Leadership — or the lack thereof — can make or break a business. But great leadership can come in many forms. Some people naturally gravitate toward one approach, whereas others thoughtfully and intentionally hone their leadership abilities over time.

For an aspiring organization, learning about different theories of leadership can provide a framework for interacting with, influencing, and inspiring others. One highly regarded theory is that of transformational leadership. But what is transformational leadership, and why does it work so well? Read on to learn more.

What Is Transformational Leadership?

The concept of transformational leadership was popularized by James MacGregor Burns after the publication of his 1978 book, Leadership. According to Burns, “transforming” leadership “occurs when one or more persons engage with others in such a way that leaders and followers raise one another to higher levels of motivation and morality.”

The transformational leader cares deeply about their followers — from helping them excel at the task at hand to encouraging them to reach their full potential across all aspects of life. Transformational leaders inspire and empower those around them to be the best they can, from an ethical standpoint as well as a performance perspective.

Transformational leadership is often connected with positive outcomes, including meeting or exceeding organizational goals and it has been proven to be effective in ensuring organizational success.

Application of components of leadership in aim of attaining organizational goals.

a)      Inspirational Motivation.

The following are some of the ways of implementing inspirational motivation.

  • Setting goals.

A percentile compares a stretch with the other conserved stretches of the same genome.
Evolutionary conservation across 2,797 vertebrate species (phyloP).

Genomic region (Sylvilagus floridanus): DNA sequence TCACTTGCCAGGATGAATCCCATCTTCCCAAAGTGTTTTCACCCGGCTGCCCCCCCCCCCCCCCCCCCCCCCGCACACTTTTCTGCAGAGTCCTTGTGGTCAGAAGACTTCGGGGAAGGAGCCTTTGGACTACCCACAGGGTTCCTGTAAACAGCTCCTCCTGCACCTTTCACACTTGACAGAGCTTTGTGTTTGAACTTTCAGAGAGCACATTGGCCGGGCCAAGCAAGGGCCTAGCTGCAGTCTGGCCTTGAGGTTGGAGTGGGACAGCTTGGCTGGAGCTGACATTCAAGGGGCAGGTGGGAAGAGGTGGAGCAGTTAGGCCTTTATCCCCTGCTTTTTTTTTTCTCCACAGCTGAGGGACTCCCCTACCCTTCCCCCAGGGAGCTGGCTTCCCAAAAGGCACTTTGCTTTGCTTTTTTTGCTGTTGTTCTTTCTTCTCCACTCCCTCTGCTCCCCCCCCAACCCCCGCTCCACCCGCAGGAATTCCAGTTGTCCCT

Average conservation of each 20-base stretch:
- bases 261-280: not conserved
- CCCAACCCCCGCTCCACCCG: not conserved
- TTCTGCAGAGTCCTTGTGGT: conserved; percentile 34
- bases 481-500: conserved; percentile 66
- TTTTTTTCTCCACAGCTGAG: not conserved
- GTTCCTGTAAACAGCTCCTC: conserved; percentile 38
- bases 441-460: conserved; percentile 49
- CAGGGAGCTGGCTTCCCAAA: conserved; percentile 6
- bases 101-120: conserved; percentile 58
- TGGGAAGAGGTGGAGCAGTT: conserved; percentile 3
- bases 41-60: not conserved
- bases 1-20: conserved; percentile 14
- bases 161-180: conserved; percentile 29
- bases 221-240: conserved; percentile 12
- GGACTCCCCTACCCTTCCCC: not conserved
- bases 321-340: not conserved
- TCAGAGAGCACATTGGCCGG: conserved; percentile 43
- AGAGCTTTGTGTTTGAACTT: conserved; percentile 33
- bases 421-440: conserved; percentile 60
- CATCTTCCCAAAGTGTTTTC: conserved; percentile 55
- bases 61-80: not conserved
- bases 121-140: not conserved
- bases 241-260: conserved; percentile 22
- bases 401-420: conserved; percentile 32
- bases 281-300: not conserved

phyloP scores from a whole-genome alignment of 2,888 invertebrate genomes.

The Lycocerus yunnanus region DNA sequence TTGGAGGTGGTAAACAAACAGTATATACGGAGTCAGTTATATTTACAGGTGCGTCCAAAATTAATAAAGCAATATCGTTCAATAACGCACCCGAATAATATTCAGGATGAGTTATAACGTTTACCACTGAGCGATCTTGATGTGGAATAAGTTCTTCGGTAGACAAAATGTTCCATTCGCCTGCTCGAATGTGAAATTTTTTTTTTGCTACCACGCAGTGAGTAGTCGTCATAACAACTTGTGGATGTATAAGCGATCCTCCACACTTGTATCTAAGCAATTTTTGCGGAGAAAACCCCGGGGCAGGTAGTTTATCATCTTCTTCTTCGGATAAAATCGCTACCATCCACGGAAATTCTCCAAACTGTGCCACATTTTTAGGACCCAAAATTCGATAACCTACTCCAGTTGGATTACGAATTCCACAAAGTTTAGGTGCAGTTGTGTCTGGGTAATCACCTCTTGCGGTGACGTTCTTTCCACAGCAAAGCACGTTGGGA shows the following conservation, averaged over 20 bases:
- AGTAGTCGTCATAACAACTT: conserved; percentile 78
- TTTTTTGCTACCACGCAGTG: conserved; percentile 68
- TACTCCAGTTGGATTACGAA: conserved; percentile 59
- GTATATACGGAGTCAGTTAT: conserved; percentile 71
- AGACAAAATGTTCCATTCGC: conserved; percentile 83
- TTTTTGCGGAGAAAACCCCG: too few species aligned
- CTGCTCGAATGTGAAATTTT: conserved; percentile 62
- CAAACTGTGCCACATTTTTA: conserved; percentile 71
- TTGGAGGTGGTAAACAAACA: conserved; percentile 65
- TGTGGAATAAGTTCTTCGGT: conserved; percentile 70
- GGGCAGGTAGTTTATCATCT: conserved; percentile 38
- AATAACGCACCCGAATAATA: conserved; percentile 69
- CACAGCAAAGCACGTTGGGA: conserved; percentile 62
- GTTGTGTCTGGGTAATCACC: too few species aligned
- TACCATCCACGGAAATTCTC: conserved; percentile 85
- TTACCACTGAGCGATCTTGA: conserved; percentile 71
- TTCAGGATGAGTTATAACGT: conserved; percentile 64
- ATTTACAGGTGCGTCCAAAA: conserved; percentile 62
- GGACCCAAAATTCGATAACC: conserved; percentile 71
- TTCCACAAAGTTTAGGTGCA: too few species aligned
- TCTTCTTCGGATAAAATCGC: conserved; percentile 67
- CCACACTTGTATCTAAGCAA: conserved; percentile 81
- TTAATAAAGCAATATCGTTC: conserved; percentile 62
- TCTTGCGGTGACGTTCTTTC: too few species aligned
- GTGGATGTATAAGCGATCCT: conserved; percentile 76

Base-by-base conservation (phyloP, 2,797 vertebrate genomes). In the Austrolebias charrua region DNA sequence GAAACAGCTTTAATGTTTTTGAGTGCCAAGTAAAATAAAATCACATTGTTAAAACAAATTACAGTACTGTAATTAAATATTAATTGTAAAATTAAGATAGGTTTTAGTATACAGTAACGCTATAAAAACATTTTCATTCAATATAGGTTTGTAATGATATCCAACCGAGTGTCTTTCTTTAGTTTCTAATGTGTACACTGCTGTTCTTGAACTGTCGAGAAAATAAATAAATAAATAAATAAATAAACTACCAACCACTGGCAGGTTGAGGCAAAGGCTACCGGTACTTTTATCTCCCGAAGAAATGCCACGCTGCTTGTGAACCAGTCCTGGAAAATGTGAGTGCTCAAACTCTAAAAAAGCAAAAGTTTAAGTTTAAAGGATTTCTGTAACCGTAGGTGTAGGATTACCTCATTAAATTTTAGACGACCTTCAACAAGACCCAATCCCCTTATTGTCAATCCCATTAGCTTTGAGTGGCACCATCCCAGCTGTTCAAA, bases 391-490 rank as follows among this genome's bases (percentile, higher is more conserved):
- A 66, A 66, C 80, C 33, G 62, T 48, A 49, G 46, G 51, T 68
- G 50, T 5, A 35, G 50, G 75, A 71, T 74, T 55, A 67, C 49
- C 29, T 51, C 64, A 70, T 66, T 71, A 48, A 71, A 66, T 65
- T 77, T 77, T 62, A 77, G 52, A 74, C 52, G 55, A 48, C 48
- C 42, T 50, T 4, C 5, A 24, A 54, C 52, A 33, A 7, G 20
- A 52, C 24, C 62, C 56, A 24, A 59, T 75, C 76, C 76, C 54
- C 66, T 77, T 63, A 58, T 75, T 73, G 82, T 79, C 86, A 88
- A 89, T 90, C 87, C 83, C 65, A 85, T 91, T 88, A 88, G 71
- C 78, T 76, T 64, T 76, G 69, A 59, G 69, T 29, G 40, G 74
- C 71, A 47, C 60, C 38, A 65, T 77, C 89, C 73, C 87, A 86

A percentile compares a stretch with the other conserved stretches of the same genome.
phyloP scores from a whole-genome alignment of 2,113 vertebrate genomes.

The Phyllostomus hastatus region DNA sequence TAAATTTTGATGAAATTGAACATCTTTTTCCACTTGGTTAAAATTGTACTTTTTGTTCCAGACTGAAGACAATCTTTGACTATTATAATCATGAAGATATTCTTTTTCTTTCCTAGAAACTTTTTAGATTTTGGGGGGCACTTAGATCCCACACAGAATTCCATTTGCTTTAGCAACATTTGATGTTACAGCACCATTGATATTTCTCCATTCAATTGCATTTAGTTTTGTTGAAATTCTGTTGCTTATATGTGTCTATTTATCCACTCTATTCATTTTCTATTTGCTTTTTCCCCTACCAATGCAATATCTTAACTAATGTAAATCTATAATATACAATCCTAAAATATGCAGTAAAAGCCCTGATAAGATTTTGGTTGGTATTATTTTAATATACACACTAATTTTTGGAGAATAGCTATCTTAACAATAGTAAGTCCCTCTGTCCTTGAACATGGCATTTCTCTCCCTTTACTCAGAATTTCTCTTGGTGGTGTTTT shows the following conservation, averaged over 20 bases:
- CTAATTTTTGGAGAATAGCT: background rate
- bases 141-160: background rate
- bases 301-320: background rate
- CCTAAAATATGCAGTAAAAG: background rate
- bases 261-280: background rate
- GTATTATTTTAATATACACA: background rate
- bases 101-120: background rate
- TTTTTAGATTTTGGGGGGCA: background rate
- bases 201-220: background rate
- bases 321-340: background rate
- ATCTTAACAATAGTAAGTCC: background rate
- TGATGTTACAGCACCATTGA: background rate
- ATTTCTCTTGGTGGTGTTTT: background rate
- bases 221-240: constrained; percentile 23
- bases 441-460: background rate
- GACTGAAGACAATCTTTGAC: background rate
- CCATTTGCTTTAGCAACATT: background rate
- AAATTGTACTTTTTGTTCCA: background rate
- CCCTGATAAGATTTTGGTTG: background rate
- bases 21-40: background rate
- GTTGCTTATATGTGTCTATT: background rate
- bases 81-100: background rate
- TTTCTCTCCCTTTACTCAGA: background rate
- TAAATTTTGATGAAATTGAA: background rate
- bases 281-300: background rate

The workforce needs to have it in mind that they’re working in anticipation of something concrete. At times, a company's leadership knows what the big picture is, and ways to get there. Other times, the team figures out the goals and steps to arrive there. Either way, the leader's role is to help make clear of the mission for all the employees working on it. The goals should be realistic, measurable and specific.

  • Offer regular feedback.

Nowadays, majority of employees want to receive more feedback on their work than they actually get. Wise leaders can regularly check in, make themselves more accessible and offer informal feedback that is honest and frequent. Employees won’t get an opportunity to share their thoughts without such kind of dialogue. Feedback is of mutual benefit, with both parties benefiting from the conversation.

  • Incorporate flexibility and work-life balance.

Workers might at times want to do their work on their terms, but can't really do so. It’s possible to incorporate other jobs e.g. part-time jobs and not limiting employees to a single job. At times employees might have other urgent and important understandable issues. They can be allowed to look into them without necessarily being sacked. Offering more flexible workdays and remote work opportunities is one of the best ways to inspire productivity.